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Danielle Jenkins | Greenwise

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Published: Friday, February 15, 2013

Updated: Friday, February 15, 2013 00:02

I have to begin this column by thanking Macklemore for praising the pants out of thrift shops. While his outfit in the “Thrift Shop” video makes it more satire than anything else, I somehow feel very proud of him for writing a song that I can sing to as I shop in the thrift shop.

Consignment shops are wonderful. All of a student’s needs, from a great first day of school outfit, to a Winter Bash ensemble and finally to clothes that fit that strange party theme, can be found in their great halls. However, this was not always my attitude regarding thrift stores. Despite my environmental tendencies, in the past I was hesitant to take my shopping there. Met with a barrage of color and an assortment of the unusual and garish, I often walked past consignment shops without a second thought. I would not buy anything because I was worried about quality, or “contamination.” Luckily, my friends are more determined than I am, and they finally dragged me into “Plato’s Closet” a few years back. I was a sitting duck. I found a brand new pair of Converse with the tags still on for $5, a pair of Gap jeans for $10 and a copy of “Anchorman”(2004) on DVD. All it took was a well−targeted shop and I was hooked. Now normally I don’t condone addiction, but if you need to get a shopping fix you might as well do it with a little less weight on your conscience and a little more weight in your wallet.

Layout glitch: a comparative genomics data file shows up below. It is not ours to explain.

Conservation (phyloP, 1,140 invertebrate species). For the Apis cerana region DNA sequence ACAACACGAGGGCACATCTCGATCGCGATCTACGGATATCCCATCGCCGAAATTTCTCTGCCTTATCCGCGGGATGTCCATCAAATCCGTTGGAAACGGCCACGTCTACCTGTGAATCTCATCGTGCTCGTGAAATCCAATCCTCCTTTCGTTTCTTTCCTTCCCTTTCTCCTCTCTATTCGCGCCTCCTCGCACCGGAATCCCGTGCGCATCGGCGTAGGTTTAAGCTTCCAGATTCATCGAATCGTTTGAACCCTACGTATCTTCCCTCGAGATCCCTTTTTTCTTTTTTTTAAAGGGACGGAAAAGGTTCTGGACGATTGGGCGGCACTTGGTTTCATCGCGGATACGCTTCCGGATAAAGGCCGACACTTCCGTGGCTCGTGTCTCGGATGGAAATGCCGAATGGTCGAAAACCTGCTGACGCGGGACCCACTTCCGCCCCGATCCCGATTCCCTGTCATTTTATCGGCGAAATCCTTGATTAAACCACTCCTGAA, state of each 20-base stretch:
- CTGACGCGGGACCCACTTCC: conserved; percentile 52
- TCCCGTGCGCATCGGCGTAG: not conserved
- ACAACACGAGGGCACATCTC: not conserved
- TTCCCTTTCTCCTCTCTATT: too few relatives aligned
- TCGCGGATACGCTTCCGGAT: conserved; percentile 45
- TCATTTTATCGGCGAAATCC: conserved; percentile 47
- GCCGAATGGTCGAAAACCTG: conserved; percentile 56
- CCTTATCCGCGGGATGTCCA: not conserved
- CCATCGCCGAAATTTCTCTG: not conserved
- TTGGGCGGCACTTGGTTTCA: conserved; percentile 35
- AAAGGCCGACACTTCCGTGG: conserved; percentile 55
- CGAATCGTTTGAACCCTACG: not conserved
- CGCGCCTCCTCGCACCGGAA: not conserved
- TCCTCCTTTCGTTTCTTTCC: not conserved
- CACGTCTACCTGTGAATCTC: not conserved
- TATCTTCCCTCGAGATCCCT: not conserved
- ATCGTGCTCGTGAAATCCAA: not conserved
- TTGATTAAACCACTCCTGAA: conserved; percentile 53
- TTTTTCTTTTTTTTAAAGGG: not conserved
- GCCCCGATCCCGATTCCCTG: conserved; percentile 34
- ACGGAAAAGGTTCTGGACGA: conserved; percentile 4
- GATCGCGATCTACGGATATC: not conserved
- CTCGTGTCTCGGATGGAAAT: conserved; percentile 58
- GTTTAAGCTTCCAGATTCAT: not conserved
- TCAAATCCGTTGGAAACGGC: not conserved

As evidenced by Macklemore’s song’s success, thrift shops have come up in the world. In fact, recently, thrift stores have been popping up all over. No longer stigmatized, they have become a resource for the financially and environmentally savvy who refuse to sacrifice style. This has not kept thrift stores out of higher−end shopping areas though. Both “The Closet” and “Second Time Around” have taken up residence on Newbury Street. In fact, “Second Time Around” has not one, but two locations on the upscale street, and has even made its way to Brookline.

Consignment stores have also migrated closer to our home on the hill. Davis has quite a few options for students who do not want to break the bank but need a change of pace. Artifaktori, Buffalo Exchange and Found will not only sell you “gently loved” clothes, but they will also buy your old styles from you, offsetting some of the cash you might spend. Keep in mind, these stores have high standards for what they buy and sell. Holey jeans, stained shirts and used underthings will not make the cut.

For those simply looking to make a purchase, The Goodwill Store is always an option, and for those students moving into a new apartment, the lower level of the Davis Goodwill is full of great finds. Over the past three years, my friends and I have collected chairs, mixing bowls and cups from Goodwill at a fraction of what they would have cost elsewhere.

By going to thrift stores, shoppers are not sacrificing the quality of their purchases. If anything, an item’s place in a thrift shop proves that it can stand the test of time. It belonged to someone for long enough that they had time to grow tired of it before it lost its value or its owner needed a little extra cash. The next time you are preparing to buy a new outfit, but can feel your wallet protesting the cost of food, books and your bills, walk down to Davis and check out what you can find at the consignment stores.

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